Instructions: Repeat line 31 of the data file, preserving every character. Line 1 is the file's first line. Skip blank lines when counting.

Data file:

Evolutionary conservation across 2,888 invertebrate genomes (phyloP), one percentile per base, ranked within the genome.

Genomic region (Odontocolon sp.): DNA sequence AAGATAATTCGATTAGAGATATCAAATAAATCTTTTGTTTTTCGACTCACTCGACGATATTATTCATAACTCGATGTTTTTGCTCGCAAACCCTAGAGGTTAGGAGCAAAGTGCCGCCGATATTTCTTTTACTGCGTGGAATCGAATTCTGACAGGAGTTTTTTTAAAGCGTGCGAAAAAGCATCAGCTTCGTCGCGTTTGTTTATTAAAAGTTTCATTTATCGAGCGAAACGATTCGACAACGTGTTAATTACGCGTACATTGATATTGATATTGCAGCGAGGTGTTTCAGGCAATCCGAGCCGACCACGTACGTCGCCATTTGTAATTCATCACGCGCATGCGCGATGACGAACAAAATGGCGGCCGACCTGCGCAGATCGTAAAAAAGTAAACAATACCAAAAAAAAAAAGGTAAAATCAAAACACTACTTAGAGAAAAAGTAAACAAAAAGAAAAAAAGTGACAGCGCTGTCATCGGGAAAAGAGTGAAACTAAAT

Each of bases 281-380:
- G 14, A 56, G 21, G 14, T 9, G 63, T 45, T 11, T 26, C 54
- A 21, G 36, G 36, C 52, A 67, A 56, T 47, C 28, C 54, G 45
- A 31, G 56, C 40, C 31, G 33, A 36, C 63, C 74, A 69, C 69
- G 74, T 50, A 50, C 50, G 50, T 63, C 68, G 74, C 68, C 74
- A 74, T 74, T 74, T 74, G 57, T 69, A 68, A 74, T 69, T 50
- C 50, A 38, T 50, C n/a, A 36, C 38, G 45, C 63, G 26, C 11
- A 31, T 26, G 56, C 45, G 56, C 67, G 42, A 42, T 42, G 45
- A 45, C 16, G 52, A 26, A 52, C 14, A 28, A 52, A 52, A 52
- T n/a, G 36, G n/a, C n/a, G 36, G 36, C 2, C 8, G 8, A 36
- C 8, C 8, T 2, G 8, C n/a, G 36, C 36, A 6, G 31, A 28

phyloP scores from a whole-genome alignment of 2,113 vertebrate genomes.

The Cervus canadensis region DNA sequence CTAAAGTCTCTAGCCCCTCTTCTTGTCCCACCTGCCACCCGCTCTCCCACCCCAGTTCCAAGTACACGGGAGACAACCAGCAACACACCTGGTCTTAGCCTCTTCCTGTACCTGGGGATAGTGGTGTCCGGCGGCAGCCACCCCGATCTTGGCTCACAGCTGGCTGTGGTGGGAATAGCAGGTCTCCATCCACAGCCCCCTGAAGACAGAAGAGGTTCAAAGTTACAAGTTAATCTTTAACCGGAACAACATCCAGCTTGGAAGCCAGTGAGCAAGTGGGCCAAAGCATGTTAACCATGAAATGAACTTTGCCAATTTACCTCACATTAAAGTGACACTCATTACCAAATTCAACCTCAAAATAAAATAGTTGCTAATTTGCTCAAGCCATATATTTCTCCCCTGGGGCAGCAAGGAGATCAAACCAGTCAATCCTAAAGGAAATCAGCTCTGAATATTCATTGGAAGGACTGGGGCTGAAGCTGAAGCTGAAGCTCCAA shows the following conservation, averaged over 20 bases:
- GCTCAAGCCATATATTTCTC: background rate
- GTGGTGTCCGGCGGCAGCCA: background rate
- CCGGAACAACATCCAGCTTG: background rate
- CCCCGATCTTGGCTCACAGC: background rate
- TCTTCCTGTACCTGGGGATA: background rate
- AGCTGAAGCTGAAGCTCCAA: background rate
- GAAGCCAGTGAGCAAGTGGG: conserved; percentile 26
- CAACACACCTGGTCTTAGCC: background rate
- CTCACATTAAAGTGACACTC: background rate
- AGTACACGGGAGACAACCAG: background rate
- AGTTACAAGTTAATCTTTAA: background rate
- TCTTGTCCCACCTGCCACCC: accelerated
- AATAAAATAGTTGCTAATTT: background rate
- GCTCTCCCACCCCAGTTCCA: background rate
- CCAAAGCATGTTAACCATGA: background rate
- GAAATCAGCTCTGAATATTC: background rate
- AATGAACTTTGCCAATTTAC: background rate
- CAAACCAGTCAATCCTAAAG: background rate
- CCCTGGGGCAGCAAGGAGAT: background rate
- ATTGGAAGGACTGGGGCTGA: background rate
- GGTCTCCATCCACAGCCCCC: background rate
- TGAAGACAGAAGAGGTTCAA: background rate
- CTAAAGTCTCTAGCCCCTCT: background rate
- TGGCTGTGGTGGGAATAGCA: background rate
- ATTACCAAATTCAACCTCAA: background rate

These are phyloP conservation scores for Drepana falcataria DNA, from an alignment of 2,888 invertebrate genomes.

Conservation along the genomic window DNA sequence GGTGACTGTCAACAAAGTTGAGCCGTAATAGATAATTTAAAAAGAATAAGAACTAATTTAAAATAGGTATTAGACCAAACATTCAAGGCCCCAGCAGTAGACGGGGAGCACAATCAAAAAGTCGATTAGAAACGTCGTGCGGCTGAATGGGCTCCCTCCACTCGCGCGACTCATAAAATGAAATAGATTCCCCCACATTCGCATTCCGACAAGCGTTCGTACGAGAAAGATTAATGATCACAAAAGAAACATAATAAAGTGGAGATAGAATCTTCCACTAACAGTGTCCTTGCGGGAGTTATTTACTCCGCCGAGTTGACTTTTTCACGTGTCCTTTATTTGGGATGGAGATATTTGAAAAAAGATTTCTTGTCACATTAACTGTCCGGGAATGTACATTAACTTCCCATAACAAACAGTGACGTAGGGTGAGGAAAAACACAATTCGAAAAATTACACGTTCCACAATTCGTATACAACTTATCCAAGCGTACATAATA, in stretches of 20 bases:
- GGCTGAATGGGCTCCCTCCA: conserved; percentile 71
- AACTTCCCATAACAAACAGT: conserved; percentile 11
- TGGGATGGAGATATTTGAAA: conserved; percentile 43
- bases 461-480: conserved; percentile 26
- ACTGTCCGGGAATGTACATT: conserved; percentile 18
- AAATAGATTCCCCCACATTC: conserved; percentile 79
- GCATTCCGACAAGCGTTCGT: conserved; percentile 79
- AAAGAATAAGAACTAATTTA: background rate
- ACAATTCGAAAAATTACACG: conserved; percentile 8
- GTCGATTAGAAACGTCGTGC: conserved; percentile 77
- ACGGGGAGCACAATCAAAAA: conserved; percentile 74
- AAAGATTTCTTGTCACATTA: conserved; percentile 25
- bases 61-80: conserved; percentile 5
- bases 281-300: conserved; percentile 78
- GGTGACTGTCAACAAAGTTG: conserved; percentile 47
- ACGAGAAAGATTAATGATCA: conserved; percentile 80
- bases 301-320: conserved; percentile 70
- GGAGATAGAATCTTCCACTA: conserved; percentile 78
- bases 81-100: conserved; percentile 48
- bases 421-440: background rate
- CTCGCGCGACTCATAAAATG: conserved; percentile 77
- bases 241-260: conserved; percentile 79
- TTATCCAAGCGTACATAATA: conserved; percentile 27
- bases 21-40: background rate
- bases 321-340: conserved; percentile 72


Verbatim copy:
- GAAATCAGCTCTGAATATTC: background rate